Finding Your True Self in Nature

The clearest way into the universe is through a forest wilderness – John Muir

There is no doubt we have all being going through some challenging times recently due to the pandemic. This has taken a toll on our mental wellbeing. But it cannot all be blamed on the pandemic. There are many other facts at play, such as where we live, how much time we spend on our devices and if we venture outside or not. Here are some facts that may surprise you.

  • 50% of the world’s population live in urban areas – the largest percentage in human history. That’s not all, it is due to increase to 70% by 2050. In Japan it is already 80%.
  • It has been estimated the average American, over their lifetime, will spend the equivalent of 44 years looking at their devices.
  • The average American now spends more than 90% of their time indoors.
  • 792 million people are affected by mental health issues worldwide.

Mental health is a complex topic and not one I am qualified to delve into. But I do have a suggestion about how we can increase our mental wellbeing, and that is to spend more time in nature.

Nature gives our brains time to reset from the hectic pace of modern life and gives our mental health a well-deserved boost. Being outdoors can reduce your stress levels, help fight anxiety and depression, boost your mood, improve your immune function, provide relaxation and rehabilitation, and of course, give us the exercise we all need.

Forest therapy is one way of getting our mental health hit. It has been scientifically proven trees have many healing properties. The healingforest.com state:

Certain trees like conifers emit oils and compounds to protect themselves from microbes and pathogens. These are called Phytoncides, and they are good for our immunity. So, spending time with these trees is a special form of Forest Therapy.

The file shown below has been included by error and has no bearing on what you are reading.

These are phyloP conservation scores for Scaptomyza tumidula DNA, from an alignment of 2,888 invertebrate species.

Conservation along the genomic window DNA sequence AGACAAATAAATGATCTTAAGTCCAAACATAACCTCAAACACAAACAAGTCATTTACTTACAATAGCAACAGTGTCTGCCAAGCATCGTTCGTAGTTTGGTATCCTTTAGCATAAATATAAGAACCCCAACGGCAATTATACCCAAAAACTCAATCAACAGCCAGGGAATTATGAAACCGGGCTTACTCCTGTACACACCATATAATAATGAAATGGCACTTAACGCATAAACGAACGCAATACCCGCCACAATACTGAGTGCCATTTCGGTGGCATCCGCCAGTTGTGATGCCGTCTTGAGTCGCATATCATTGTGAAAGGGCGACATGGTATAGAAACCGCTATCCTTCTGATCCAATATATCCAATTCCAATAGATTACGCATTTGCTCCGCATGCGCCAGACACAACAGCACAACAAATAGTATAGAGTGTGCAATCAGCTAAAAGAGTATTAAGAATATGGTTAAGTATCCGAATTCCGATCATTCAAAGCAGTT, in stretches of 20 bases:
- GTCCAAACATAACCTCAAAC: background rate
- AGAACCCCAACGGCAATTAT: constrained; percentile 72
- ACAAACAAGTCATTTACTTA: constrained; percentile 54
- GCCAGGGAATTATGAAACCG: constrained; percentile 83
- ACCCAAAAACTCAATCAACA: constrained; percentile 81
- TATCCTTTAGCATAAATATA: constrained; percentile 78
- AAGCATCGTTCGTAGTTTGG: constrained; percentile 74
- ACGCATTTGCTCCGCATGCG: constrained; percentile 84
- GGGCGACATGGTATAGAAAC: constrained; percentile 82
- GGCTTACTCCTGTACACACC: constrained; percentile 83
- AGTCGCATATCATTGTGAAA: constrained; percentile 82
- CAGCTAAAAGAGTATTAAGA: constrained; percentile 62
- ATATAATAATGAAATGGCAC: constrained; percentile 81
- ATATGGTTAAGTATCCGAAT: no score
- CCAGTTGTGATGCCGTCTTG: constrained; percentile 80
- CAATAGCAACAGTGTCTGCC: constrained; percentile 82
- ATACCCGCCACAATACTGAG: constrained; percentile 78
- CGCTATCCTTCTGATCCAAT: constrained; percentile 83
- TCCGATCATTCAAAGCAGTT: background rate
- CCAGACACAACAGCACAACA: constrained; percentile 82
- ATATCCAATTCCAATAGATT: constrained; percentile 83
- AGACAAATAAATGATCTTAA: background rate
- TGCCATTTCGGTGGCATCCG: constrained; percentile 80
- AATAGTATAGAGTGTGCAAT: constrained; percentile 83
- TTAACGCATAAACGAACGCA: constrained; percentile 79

Adopt the pace of nature. Her secret is patience – Ralph Waldo Emerson

While we are in the forest, we can do some forest meditation, which is a way of finding calm and balance with the help of nature. In traditional meditation, we withdraw our senses and focus inward to reach a state of inner peace. While in forest meditation we open our senses to experience the peace that exists in nature and deepen our realization.

The mind gets blown around like a leaf in the wind. That makes it hard to control and even harder to predict. Especially during challenging times. Our thought process becomes confused and negative. Therefore, forest meditation is essential for our mental wellbeing.

Here are some suggestions for forest meditation:

Gratitude Stroll

Go into a forest and walk at a medium to slow pace for about 20 minutes. While walking, focus your attention on nature and your breath. You may like to alternate between slow and slightly faster walking.

Slow walking fosters a heightened state of awareness, calm, and connection with the natural world. Medium to fast walking relieves stress and energizes the body. No matter how you walk, make sure you pause along the way to notice the small wonders of nature, such as birds, insects, wildflowers, and of course, the trees.